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    Beauty, Not Skin Cancer, Motivates Teens To Wear Sunscreen
    By News Staff | February 13th 2014 01:01 PM | Print | E-mail | Track Comments

    Health education videos tell us what really matters to people.

    Two videos both began by offering information about UV light and sun-protective behaviors but then one describes the increased skin cancer risk of UV exposure and the other
    describes effects on appearance including wrinkles and premature aging.

    Cancer is too remote, but wrinkles are real, for teenagers. 

    A
    University of Colorado Cancer Center study shows that while teens who watched both videos
    learned and retained the same amount of knowledge about UV light and sun-protective behaviors,
    only the teens who watched the appearance-based video (and not the health-based video) actually
    changed these behaviors.

    "We see this anecdotally in the clinic. The teens who come in,
    often it's because their parents are dragging them. A lot have undergone tanning or never wear
    sunscreen. You can tell that when we talk about the skin cancer risk, it doesn't faze them. But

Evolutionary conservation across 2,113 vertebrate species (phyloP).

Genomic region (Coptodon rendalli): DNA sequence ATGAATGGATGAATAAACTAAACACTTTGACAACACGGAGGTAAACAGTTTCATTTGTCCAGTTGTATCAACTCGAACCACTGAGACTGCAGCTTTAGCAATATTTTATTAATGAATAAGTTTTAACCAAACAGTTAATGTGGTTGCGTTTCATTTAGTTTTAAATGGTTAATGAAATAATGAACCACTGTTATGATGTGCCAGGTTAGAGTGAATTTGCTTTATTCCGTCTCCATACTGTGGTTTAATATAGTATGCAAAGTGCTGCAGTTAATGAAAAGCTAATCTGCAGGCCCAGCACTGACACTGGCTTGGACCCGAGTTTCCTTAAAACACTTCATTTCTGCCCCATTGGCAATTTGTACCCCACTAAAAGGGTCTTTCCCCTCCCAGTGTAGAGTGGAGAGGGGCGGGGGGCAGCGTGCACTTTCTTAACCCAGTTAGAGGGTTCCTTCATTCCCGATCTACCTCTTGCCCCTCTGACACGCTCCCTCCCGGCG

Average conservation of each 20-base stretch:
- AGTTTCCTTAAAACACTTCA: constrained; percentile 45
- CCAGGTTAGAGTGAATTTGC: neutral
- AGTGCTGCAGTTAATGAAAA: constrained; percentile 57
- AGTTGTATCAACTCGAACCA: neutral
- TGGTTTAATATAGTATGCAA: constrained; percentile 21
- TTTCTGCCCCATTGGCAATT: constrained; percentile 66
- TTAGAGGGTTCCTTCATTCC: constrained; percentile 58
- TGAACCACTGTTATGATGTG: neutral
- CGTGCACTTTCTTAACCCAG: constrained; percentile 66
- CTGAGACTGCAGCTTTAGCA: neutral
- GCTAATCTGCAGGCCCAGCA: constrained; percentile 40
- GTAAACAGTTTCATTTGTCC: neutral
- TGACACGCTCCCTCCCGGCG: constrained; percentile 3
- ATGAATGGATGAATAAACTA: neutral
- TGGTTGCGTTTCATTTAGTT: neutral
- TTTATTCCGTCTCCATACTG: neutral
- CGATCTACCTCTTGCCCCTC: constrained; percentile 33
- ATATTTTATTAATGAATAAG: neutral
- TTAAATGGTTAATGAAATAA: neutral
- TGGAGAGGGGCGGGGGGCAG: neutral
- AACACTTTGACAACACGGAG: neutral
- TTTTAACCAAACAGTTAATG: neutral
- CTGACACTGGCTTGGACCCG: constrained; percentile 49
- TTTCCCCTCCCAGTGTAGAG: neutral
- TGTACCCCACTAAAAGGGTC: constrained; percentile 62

when you talk about premature wrinkling and aging, they listen a little more closely," says
    April W. Armstrong, MD MPH, investigator at the CU Cancer Center and vice chair of Clinical
    Research at the CU School of Medicine Department of Dermatology.

    The current study aimed
    to quantify this observation. First, Armstrong and colleagues went to local high schools to
    recruit 50 subjects. All subjects completed questionnaires demonstrating their baseline
    knowledge about UV light and use of sun-protective behaviors. Then subjects were randomized into
    two groups, one of which viewed the health-based video that emphasized skin cancer risk, and the
    other of which viewed the appearance-based video that emphasized cosmetic changes due to UV
    exposure. Six weeks later, all subjects again completed questionnaires that showed the knowledge
    they retained and changes in sun-protective behaviors.

    "Interestingly, we didn't see any
    difference in teenagers' knowledge – no matter if they had watched the health-based or
    appearance-based video, students learned and retained the same amount of information," Armstrong
    says.

    However, despite knowing the skin cancer risk from UV exposure, the group that had
    watched the health-based video showed no statistically significant increase in their
    sun-protective behaviors. On the other hand, the group that had been shown the appearance-based
    video reported a dramatic increase in the use of sunscreen.

    "For teenagers, telling them
    UV exposure will lead to skin cancer is not as effective as we would hope. If our endgame is to
    modify their behavior, we need to tailor our message in the right way and in this case the right
    way is by highlighting consequences to appearance rather than health. It's important to address
    now – if we can help them start this behavior when younger, it can affect skin cancer risk when
    older," Armstrong says.